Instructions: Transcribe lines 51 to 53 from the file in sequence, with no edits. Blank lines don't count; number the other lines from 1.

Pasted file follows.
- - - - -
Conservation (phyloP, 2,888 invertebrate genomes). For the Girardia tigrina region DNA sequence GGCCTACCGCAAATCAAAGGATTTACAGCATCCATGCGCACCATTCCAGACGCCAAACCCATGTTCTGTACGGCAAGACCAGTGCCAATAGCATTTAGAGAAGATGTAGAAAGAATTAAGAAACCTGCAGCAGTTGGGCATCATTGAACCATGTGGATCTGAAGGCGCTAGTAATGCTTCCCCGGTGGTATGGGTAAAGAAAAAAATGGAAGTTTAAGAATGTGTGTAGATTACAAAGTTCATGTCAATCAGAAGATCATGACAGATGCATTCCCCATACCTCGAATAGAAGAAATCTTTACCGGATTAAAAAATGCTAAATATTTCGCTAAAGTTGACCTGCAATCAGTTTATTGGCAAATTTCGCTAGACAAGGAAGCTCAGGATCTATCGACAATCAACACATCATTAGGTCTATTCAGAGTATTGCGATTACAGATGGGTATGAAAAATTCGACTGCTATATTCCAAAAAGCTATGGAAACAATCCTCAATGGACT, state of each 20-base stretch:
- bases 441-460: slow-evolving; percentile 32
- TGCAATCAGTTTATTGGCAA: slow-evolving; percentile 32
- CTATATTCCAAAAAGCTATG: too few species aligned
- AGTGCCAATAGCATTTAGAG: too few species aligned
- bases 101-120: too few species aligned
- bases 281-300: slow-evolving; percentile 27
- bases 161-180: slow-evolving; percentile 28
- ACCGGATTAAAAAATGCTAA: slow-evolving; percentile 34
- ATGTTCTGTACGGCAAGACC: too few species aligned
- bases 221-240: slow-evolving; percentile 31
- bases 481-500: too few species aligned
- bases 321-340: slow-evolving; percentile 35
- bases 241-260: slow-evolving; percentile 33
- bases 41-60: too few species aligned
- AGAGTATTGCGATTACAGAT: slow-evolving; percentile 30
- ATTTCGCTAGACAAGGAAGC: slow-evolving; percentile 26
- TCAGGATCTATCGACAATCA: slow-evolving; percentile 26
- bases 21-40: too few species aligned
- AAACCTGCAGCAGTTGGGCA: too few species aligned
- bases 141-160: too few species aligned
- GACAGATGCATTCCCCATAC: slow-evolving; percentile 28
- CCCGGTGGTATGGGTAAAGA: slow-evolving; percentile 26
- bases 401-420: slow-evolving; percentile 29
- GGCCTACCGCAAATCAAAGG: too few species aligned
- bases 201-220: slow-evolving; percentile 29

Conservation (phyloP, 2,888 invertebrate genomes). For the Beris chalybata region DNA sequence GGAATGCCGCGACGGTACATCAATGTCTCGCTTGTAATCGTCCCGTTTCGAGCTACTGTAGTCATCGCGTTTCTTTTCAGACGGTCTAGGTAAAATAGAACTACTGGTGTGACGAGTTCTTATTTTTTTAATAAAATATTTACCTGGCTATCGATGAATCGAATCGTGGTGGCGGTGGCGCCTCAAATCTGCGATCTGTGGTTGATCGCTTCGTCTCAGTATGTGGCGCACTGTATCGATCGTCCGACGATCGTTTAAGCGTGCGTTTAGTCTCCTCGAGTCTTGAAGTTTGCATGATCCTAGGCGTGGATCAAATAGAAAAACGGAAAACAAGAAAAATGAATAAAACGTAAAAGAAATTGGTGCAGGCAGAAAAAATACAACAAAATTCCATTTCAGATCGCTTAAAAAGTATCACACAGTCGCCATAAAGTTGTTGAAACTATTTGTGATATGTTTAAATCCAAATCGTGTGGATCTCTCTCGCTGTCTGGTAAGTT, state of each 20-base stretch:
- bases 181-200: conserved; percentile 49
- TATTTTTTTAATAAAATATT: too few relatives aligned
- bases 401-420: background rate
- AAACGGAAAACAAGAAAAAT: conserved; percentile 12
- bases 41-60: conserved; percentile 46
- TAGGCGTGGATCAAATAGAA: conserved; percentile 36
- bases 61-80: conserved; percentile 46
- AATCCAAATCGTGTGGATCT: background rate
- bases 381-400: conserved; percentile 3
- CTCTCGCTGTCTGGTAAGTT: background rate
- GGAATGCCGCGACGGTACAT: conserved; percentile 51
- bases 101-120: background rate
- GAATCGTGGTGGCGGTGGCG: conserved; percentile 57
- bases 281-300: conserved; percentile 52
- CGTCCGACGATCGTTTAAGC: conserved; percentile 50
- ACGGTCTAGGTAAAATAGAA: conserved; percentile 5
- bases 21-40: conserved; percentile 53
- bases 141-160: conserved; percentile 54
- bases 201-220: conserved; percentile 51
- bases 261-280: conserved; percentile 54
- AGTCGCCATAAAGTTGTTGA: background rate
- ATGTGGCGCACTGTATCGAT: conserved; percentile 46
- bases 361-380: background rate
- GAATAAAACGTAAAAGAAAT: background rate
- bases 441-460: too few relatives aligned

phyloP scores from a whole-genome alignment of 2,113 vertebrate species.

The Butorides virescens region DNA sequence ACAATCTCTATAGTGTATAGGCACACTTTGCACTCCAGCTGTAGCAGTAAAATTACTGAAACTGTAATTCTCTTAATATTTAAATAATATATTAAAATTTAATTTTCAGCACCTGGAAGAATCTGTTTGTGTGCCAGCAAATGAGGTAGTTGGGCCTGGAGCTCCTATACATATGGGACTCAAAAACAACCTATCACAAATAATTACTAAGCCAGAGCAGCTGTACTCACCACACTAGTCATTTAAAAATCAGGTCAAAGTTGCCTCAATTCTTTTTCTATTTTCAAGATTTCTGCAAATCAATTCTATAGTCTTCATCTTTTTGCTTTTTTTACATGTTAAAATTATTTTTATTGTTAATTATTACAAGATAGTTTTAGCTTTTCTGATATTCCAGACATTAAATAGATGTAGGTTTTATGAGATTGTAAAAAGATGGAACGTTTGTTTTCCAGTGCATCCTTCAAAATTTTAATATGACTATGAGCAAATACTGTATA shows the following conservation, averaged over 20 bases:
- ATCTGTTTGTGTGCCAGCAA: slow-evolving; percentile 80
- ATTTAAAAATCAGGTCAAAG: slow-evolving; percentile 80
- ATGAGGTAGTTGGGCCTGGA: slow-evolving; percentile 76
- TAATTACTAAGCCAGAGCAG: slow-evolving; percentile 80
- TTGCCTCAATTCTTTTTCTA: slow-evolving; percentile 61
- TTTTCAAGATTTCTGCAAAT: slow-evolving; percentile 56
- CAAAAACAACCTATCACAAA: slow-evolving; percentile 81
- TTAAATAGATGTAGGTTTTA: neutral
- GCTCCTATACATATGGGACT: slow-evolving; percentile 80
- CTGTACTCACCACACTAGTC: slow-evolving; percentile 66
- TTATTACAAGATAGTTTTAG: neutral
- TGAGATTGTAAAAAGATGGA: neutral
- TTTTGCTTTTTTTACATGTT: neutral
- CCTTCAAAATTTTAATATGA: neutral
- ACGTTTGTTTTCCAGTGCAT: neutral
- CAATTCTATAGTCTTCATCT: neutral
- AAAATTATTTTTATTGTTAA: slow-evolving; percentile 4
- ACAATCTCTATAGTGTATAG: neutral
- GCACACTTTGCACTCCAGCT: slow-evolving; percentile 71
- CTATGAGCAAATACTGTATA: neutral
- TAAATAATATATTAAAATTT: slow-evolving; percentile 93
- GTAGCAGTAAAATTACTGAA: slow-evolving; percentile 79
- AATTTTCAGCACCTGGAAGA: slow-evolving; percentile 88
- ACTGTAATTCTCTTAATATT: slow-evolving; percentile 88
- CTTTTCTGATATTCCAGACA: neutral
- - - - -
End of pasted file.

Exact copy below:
- GAATAAAACGTAAAAGAAAT: background rate
- bases 441-460: too few relatives aligned

phyloP scores from a whole-genome alignment of 2,113 vertebrate species.